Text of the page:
By Anne VanderMey
Crisis is everywhere. There are the national public relations fiascos: General Motors, Chris Christie, the NSA. And then there are the countless human missteps that plague companies every day: The reply-all email gaffe, the product defect, the affair. Be your crises big or small, these authors think they can help. Christopher Lehane and Mark Fabiani were dubbed the “Masters of Disaster” in a 1996 Newsweek profile for their work with Bill Clinton’s presidential campaign (they also ran interference after his impeachment). In a new paperback, co-authored with director Bill Guttentag, the authors repurpose their lessons in political crisis management for the C-suite. “Masters of Disaster: The Ten Commandments of Damage Control,” distills their best advice into 10 rules. We’ve, in turn, distilled those commandments into a handful of words. You’re welcome.
#1: Full disclosure
Put the whole story out. All at once. Full stop. Otherwise, risk “getting completely run over by it,” say Lehane et al. This advice is as ubiquitous as it is accurate. The classic example is Tiger Woods, who let rumors of his affairs brew in the press for days until he came clean. Instead of the awkward nonresponse, a swift and complete confession would have limited the damage. Bonus tip: Respond immediately to that errant reply-all e-mail.
#2: Speak to your core audience
Everyone in crisis has a target audience — usually the people with firing power. For a school superintendent it’s parents, for a college coach it’s the board of trustees, and for a corporation it’s shareholders and analysts. For one public company, the authors took a 10-page press release and distilled it into a three-sentence missive for shareholders, saying, “The company is pleased to have put this matter behind it once and for all.” The stock price went up on the news.
#3: Don’t feed the fire
See rule number one. The truth will out eventually, so disclose everything fully and quickly. The authors write, “The longer it takes you to get to the bottom line, the longer you will be in crisis.”
#4: Details matter
Move fast, but not too fast. Meg Whitman was caught off-guard for detailed questions about her voting record when she announced her bid for governor in 2009. “She was not ready for her close-up,” the authors say. The result was a gut punch to the campaign. Get the small facts worked out before the big reveal or disclosure.
#5: Hold your head high
The poster boy for this rule is Gavin Newsom who, facing reports of an affair, told the press, “everything you’ve read is true,” gave a dignified apology, and didn’t address it again. He revealed all, deflated speculation, and then “had the discipline to shut up.”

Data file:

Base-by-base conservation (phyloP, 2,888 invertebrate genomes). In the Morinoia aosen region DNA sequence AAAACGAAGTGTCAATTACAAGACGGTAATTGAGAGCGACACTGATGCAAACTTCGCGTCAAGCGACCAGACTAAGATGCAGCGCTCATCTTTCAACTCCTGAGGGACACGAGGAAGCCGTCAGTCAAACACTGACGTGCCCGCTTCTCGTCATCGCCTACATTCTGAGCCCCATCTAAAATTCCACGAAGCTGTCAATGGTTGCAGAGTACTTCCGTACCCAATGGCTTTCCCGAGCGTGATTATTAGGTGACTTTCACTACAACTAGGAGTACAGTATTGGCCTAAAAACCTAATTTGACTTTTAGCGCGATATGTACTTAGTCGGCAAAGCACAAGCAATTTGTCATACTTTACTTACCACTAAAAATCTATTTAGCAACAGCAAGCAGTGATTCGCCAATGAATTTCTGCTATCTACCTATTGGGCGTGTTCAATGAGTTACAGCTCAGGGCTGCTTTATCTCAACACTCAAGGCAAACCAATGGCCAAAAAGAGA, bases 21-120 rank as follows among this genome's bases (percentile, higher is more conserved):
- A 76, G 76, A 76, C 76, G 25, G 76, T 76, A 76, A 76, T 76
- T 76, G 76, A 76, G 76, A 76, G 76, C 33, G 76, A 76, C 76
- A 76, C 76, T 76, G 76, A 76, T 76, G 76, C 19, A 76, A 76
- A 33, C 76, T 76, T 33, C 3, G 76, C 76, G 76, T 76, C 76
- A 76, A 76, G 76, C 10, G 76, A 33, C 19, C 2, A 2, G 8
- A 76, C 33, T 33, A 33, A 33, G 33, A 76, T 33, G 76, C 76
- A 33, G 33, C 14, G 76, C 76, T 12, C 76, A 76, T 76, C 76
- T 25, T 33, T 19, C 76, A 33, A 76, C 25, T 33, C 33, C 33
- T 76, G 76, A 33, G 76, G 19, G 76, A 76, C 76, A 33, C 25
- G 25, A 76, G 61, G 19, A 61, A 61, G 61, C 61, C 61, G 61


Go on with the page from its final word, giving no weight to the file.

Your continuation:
#6: Be straight about what you know, what you don’t know, and what you are going to do to fix the problem
This one is mostly self-explanatory. Instead of pretending to know it all, defer to experts. So, if you’re a mining CEO and there’s been a collapse, bring out the geologists rather than speculating on the mechanics yourself.
#7: Respond with overwhelming force
A few tried-and-true strategies: announce the formation of a commission, launch an internal review, or appoint a respected expert to overhaul the offending department. It’s also important to have a company line and stick to it. Companies that are good at crisis management make sure every public-facing employee is relentlessly on-message.
#8: First in, first out
Minimize your role in the drama as much as possible. So, if you’re a baseball player accused of steroid use, fess up, blame the sport’s “loose culture,” and make the story about something larger than yourself.
#9: Don’t get Swiftboated
In 2004, John Kerry fell prey to the obviously politically motivated Swiftboat Veterans for Truth by refusing to dignify the smears with a response — until the damage to his poll numbers was already done. It was a case study in the importance of refuting scurrilous accusations early and forcefully.
#10: They dissemble, you destroy
Seize on any errors or inconsistencies from the opposing side to undermine its credibility and change the narrative. For example, are your accusers politically motivated? Sounds like the whole thing might be a partisan plot.
This abridged advice is, of course, just a fraction of the wisdom offered in this smart, 257-page book. If you really want to learn from the “Masters,” you can find it here.